Community society

Charity Commission removes two trustees from Hindu Community Society

The Commission concluded that misconduct and/or mismanagement by the trustees caused significant financial losses, from which the charity could not recover.

Mr Nathan Rahulan and Mrs Padma Rahulan had been trustees of the Hindu Community Society since its registration in 2010. But they mismanaged the charity’s finances by securing funding to buy property on terms the charity charity could not afford to repay, without consulting other trustees or seeking financial advice.

The Charity Commission investigation found that in 2012 the charity purchased property to be used as a temple base for the Tamil community in Coventry. The temple was purchased using donations from the local community and a commercial bridging loan, with interest totaling £5,000 per month. Over £500,000 in public donations were then used to build the temple.

But when the charity was unable to repay the loan, the property was repossessed. Mr Rahulan, again without consulting the other trustees, spent a further £46,000 of the charity’s money on legal advice in an unsuccessful bid to repossess the property.

The charity aimed to advance the Hindu religion and education in Hindu culture, as well as the relief of poverty, distress and disease in the Tamil community. He was unable to recover from the financial losses resulting from the misconduct of the Rahulans. As it is no longer in operation, the charity has been removed from the charitable registry.

Amy Spiller, Head of Investigations, Charity Commission, said:

The misconduct and mismanagement of the two former trustees caused significant losses to the charity and the local community it supported. Their behavior falls far short of what we expect of trustees and has hampered the work of the charity in the Tamil community.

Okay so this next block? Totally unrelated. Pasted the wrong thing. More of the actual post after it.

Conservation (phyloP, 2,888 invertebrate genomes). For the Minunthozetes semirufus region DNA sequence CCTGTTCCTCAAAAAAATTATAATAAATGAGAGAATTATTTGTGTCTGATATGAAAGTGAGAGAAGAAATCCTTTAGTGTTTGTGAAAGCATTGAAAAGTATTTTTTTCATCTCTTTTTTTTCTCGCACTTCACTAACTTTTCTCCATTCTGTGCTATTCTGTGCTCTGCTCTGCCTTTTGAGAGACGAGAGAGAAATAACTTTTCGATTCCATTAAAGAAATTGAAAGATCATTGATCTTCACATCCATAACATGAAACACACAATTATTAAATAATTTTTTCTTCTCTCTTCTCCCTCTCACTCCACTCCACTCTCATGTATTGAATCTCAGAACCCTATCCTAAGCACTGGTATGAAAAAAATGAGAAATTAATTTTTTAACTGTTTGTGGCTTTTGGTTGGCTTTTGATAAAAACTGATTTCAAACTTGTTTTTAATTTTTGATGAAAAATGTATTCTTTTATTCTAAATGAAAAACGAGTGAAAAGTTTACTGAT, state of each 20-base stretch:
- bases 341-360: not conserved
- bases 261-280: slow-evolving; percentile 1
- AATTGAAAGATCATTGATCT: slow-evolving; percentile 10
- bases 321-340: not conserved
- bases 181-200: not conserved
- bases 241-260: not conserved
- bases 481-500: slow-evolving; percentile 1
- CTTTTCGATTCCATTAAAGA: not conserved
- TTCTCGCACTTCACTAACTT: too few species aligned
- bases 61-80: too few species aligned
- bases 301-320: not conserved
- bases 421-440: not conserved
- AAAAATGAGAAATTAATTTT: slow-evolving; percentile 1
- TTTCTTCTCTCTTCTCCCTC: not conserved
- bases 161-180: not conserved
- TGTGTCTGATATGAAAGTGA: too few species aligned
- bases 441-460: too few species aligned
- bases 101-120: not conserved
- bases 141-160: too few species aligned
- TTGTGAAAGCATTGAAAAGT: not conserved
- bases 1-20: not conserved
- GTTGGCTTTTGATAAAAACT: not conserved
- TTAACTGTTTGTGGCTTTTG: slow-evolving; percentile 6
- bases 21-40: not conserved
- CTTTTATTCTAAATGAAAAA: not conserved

Charities exist to do good, and it is important that individuals are not able to hinder this good work or misuse generous donations from the public.

The Charity Commission first opened an investigation into the Hindu Community Society in March 2017, after it failed to meet its legal filing obligations. The Commission exercised its powers to remove Mr. and Mrs. Rahulan as Trustees on March 24, 2020 and March 3, 2021 respectively. They are definitely disqualified from acting as trustees of charities.

Ends

Notes to editors:

  1. The Charity Commission is the independent, non-departmental government department that registers and regulates charities in England and Wales. Its goal is to ensure that charity can thrive and inspire trust so that people can improve lives and strengthen society.
  2. The Hindu Community Society (“the Charity”) was incorporated on June 24, 2010, with the following objectives: the advancement of the Hindu religion; the advancement of education, especially in Hindu culture; and relief from poverty, distress and disease.
  3. The charity was deregistered on 1 November 2021 and is recorded as a deregistered charity in the register.
  4. The full report can be viewed here.
  5. If you have any questions, contact: [email protected]